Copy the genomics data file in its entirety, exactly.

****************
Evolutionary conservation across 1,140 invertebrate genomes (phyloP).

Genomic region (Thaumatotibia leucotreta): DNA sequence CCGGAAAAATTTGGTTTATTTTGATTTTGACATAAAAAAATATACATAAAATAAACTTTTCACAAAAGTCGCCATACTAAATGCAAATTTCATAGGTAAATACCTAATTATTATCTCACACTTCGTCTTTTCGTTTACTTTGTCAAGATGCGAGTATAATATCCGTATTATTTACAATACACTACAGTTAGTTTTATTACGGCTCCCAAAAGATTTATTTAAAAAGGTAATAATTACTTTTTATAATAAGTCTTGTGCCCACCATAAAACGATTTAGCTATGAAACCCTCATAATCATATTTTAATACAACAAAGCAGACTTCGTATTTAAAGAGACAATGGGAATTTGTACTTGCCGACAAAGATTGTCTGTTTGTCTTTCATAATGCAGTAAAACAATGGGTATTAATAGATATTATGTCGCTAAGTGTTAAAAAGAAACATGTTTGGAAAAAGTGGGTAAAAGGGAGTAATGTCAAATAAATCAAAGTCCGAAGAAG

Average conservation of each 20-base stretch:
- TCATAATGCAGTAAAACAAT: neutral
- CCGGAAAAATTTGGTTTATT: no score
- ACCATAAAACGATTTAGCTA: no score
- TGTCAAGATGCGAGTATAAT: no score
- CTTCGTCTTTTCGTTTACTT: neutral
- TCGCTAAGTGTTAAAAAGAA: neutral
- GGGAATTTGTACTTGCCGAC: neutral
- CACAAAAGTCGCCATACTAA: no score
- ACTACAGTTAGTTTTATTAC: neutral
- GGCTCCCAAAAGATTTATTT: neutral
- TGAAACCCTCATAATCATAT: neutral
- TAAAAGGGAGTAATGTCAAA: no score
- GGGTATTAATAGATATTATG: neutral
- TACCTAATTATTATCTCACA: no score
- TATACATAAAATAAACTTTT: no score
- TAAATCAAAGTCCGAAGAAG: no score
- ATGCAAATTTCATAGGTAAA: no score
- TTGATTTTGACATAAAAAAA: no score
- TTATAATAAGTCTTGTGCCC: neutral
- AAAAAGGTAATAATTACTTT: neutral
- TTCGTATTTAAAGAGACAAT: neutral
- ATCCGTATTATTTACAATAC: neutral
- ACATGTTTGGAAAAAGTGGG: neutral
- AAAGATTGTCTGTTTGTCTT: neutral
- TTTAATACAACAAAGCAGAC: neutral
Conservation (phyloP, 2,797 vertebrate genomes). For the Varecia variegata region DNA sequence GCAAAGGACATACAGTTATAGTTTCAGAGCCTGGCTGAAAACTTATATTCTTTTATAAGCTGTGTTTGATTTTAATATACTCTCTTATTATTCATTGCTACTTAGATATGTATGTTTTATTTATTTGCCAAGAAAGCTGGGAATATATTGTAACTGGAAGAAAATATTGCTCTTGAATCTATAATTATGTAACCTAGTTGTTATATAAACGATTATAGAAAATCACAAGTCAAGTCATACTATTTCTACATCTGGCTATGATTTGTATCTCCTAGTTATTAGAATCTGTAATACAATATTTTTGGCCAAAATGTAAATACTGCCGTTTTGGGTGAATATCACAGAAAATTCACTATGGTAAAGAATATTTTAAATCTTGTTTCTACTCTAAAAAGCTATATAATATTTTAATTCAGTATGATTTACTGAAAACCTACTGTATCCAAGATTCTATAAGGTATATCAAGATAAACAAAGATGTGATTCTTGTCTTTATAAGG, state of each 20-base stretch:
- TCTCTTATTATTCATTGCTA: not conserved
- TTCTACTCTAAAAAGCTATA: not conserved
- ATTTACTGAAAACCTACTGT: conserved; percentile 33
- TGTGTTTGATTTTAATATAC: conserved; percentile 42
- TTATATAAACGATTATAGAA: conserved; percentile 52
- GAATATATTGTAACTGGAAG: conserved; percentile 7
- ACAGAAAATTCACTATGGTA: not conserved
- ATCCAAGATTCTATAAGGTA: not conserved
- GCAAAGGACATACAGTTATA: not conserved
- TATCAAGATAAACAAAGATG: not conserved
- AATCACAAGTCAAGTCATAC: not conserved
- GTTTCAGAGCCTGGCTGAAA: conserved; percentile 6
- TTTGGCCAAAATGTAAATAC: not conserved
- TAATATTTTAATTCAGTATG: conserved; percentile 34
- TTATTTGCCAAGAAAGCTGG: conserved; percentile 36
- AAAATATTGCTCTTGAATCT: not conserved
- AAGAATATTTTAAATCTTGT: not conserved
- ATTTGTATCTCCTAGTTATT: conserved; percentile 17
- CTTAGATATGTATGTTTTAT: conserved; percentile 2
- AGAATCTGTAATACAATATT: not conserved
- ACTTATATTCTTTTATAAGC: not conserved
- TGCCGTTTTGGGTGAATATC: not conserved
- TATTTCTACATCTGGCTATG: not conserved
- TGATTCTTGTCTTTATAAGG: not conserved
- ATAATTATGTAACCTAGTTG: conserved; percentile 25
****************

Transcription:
Evolutionary conservation across 1,140 invertebrate genomes (phyloP).

Genomic region (Thaumatotibia leucotreta): DNA sequence CCGGAAAAATTTGGTTTATTTTGATTTTGACATAAAAAAATATACATAAAATAAACTTTTCACAAAAGTCGCCATACTAAATGCAAATTTCATAGGTAAATACCTAATTATTATCTCACACTTCGTCTTTTCGTTTACTTTGTCAAGATGCGAGTATAATATCCGTATTATTTACAATACACTACAGTTAGTTTTATTACGGCTCCCAAAAGATTTATTTAAAAAGGTAATAATTACTTTTTATAATAAGTCTTGTGCCCACCATAAAACGATTTAGCTATGAAACCCTCATAATCATATTTTAATACAACAAAGCAGACTTCGTATTTAAAGAGACAATGGGAATTTGTACTTGCCGACAAAGATTGTCTGTTTGTCTTTCATAATGCAGTAAAACAATGGGTATTAATAGATATTATGTCGCTAAGTGTTAAAAAGAAACATGTTTGGAAAAAGTGGGTAAAAGGGAGTAATGTCAAATAAATCAAAGTCCGAAGAAG

Average conservation of each 20-base stretch:
- TCATAATGCAGTAAAACAAT: neutral
- CCGGAAAAATTTGGTTTATT: no score
- ACCATAAAACGATTTAGCTA: no score
- TGTCAAGATGCGAGTATAAT: no score
- CTTCGTCTTTTCGTTTACTT: neutral
- TCGCTAAGTGTTAAAAAGAA: neutral
- GGGAATTTGTACTTGCCGAC: neutral
- CACAAAAGTCGCCATACTAA: no score
- ACTACAGTTAGTTTTATTAC: neutral
- GGCTCCCAAAAGATTTATTT: neutral
- TGAAACCCTCATAATCATAT: neutral
- TAAAAGGGAGTAATGTCAAA: no score
- GGGTATTAATAGATATTATG: neutral
- TACCTAATTATTATCTCACA: no score
- TATACATAAAATAAACTTTT: no score
- TAAATCAAAGTCCGAAGAAG: no score
- ATGCAAATTTCATAGGTAAA: no score
- TTGATTTTGACATAAAAAAA: no score
- TTATAATAAGTCTTGTGCCC: neutral
- AAAAAGGTAATAATTACTTT: neutral
- TTCGTATTTAAAGAGACAAT: neutral
- ATCCGTATTATTTACAATAC: neutral
- ACATGTTTGGAAAAAGTGGG: neutral
- AAAGATTGTCTGTTTGTCTT: neutral
- TTTAATACAACAAAGCAGAC: neutral
Conservation (phyloP, 2,797 vertebrate genomes). For the Varecia variegata region DNA sequence GCAAAGGACATACAGTTATAGTTTCAGAGCCTGGCTGAAAACTTATATTCTTTTATAAGCTGTGTTTGATTTTAATATACTCTCTTATTATTCATTGCTACTTAGATATGTATGTTTTATTTATTTGCCAAGAAAGCTGGGAATATATTGTAACTGGAAGAAAATATTGCTCTTGAATCTATAATTATGTAACCTAGTTGTTATATAAACGATTATAGAAAATCACAAGTCAAGTCATACTATTTCTACATCTGGCTATGATTTGTATCTCCTAGTTATTAGAATCTGTAATACAATATTTTTGGCCAAAATGTAAATACTGCCGTTTTGGGTGAATATCACAGAAAATTCACTATGGTAAAGAATATTTTAAATCTTGTTTCTACTCTAAAAAGCTATATAATATTTTAATTCAGTATGATTTACTGAAAACCTACTGTATCCAAGATTCTATAAGGTATATCAAGATAAACAAAGATGTGATTCTTGTCTTTATAAGG, state of each 20-base stretch:
- TCTCTTATTATTCATTGCTA: not conserved
- TTCTACTCTAAAAAGCTATA: not conserved
- ATTTACTGAAAACCTACTGT: conserved; percentile 33
- TGTGTTTGATTTTAATATAC: conserved; percentile 42
- TTATATAAACGATTATAGAA: conserved; percentile 52
- GAATATATTGTAACTGGAAG: conserved; percentile 7
- ACAGAAAATTCACTATGGTA: not conserved
- ATCCAAGATTCTATAAGGTA: not conserved
- GCAAAGGACATACAGTTATA: not conserved
- TATCAAGATAAACAAAGATG: not conserved
- AATCACAAGTCAAGTCATAC: not conserved
- GTTTCAGAGCCTGGCTGAAA: conserved; percentile 6
- TTTGGCCAAAATGTAAATAC: not conserved
- TAATATTTTAATTCAGTATG: conserved; percentile 34
- TTATTTGCCAAGAAAGCTGG: conserved; percentile 36
- AAAATATTGCTCTTGAATCT: not conserved
- AAGAATATTTTAAATCTTGT: not conserved
- ATTTGTATCTCCTAGTTATT: conserved; percentile 17
- CTTAGATATGTATGTTTTAT: conserved; percentile 2
- AGAATCTGTAATACAATATT: not conserved
- ACTTATATTCTTTTATAAGC: not conserved
- TGCCGTTTTGGGTGAATATC: not conserved
- TATTTCTACATCTGGCTATG: not conserved
- TGATTCTTGTCTTTATAAGG: not conserved
- ATAATTATGTAACCTAGTTG: conserved; percentile 25